Before leaving, Moore asked me myname, to which I answered Camilo, and he began to improvise beautifully, withthe help of different sound objects and his own energetic voice, a song inwhich my name appeared over and over again. I felt his music sought to speak directly to me and for a few seconds Ifelt I was seen and seeing someone.
At 10 a.m. the next day, the last dayof my visit, I was pleasantly surprised to hear from another seminar classmatea powerful poem about an observation she had made, also about a musicianplaying in the street, although I'm not sure if she was also talking aboutMoore. As we discussed it after, she told us that apparently there is aprotocol that prevents these artists from playing in the street in a specificradius within the official documenta area.
After thisbrief encounter, rather than going home to write about another topic becausethis one had already been brought up in class by someone else, what really madethe most sense to me was to give even more space to Moore. But also to giv morespace to everything else that happened: to me, to my broken cable that I cannotafford to change, even if it means making my day-to-day life more difficult. Tomy 10€ that I had to use wisely; to theworries that those who work and study at the same time carry everywhere; to thelack of work of those who cannot even get it; to the consequent lack of sleep;to the consequent reduction of our physical and mental activity; to theconsequent moods, to the anxiety, to the depression; to the bureaucraticprocesses that exclude us as foreigners from the benefits of the state or asinternational students from a worthy and fully social participation in culturaland labor contexts; and ultimately, to give more space to write a text thatbetween the lines suggests concerns and intersectionalities that many of ussense but do not know how to name, and that are often forgotten very quickly infavor of necessary and urgent but primarily academic and intellectual debates,which relegate the individual and personal human experience, the flesh-and-blood walker, the intrinsic valueof the life of each being and the legitimacy of what they feel and sufferthrough during life, to a second plane of privilege, of a more conceptual and theoreticalargumentation of the problem of oppression.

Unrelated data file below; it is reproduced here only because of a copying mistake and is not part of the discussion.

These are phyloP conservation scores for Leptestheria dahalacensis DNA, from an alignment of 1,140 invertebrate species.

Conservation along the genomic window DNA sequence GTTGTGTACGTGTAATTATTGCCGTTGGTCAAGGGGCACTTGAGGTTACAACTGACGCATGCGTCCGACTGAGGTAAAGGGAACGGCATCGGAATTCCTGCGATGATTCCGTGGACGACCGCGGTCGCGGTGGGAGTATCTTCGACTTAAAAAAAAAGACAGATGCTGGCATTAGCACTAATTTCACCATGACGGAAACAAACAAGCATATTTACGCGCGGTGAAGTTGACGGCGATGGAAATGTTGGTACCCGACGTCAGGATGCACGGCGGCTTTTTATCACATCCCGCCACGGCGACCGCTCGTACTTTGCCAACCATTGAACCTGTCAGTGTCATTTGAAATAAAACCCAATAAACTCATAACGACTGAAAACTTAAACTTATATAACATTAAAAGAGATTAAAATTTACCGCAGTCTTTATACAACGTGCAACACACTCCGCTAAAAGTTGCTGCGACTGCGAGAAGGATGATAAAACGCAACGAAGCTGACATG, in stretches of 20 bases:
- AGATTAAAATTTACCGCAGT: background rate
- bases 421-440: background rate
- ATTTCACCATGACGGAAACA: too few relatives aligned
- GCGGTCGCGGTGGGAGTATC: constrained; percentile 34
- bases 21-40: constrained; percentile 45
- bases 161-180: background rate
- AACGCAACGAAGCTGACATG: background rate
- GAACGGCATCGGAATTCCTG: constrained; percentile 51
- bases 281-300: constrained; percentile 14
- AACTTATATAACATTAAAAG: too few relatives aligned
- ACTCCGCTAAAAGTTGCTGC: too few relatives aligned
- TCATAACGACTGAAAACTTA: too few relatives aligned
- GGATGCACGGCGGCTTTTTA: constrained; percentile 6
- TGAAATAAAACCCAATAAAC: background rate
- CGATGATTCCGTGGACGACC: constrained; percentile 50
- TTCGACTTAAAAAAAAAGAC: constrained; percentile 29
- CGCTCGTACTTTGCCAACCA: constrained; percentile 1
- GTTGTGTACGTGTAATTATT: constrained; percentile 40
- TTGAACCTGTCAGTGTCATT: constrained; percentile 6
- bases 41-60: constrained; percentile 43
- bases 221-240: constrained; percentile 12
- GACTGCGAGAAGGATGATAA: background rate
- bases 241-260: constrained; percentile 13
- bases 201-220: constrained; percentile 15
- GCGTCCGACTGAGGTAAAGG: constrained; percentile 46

Personally, I believe in therelevance of addressing other microforms of violence, discrimination, and perpetuationof oppressive structures, which take place at the very doors of documenta,while anti-Semitic representations are also addressed with urgency by thefestival and in the media. If someone were to read here an attempt atcompetition between different forms of oppression, it seems to me that thiswould be reading the wrong way: on the contrary, I think they reinforce eachother. I believe that a multidirectionallook that also allows us to put on the table the individual narratives andrealities of those who attend, of what concerns us and what happens to us as weface each work, but also of those who still remain on the margins of theexhibition, can shed new perspectives on the questioning of discrimination at documenta. It allows us to build a more critical andrealistic view of the also-praised curatorial proposal of ruangrupa, the Indonesian art collective that creativelydirects this edition of documenta, and with which it seeks to create a"globally oriented, cooperative and interdisciplinary art and cultureplatform that has an impact beyond the 100 days of exhibition”. Putting what happens to us incontext, in the midst of an art exhibition with those intentions and with a relevantpost-colonial discourse very present, which theorizes precisely on the need tosituate and contextualize everything, seems more than fair.
I find interesting that the JamOnJamOnJamOnJamOnJa, invited by The Question Of Funding, had a place to play, interact andcreate art with people through its collaborative music project and, followingthe ruangrupa’s logic of lumbung, got anequally distributed production budget to its activity.I wonder why, however, Clairmont Moore did not.
I am leftwith the question, beyond the undoubted value and social and political impactof the works exhibited at documenta and the value and courage of ruangrupa's curatorial proposal, for whom are thesecollective and activist projects—mostly created by art practitioners from the ‘globalSouth’—really being shown inGermany? And through what discourse are they actually being received andappropriated?
I wouldlike to believe that it is not only for a circle of artists and intellectualswith access to Kassel. Hopefully, much less for a group of mostly white peoplewho expectantly believe they are witnessing, through documenta 15 and in thefront row, a positive change of direction in the world or a speculativeproposal of fairer ecosystems of collectivity, while they continue to turntheir backs on everything that inside and outside their borders continues tohappen daily mostly to those who bear on their shoulders the weight of ouroppressive and excluding systems: some of whom cannot afford the 27€ of a regular one-day ticket to enter theFridericianum and read in the *foundationClass*collectiveexhibition, the poster that asks: "what is the difference betweenperforming diversity and a real structural change? ".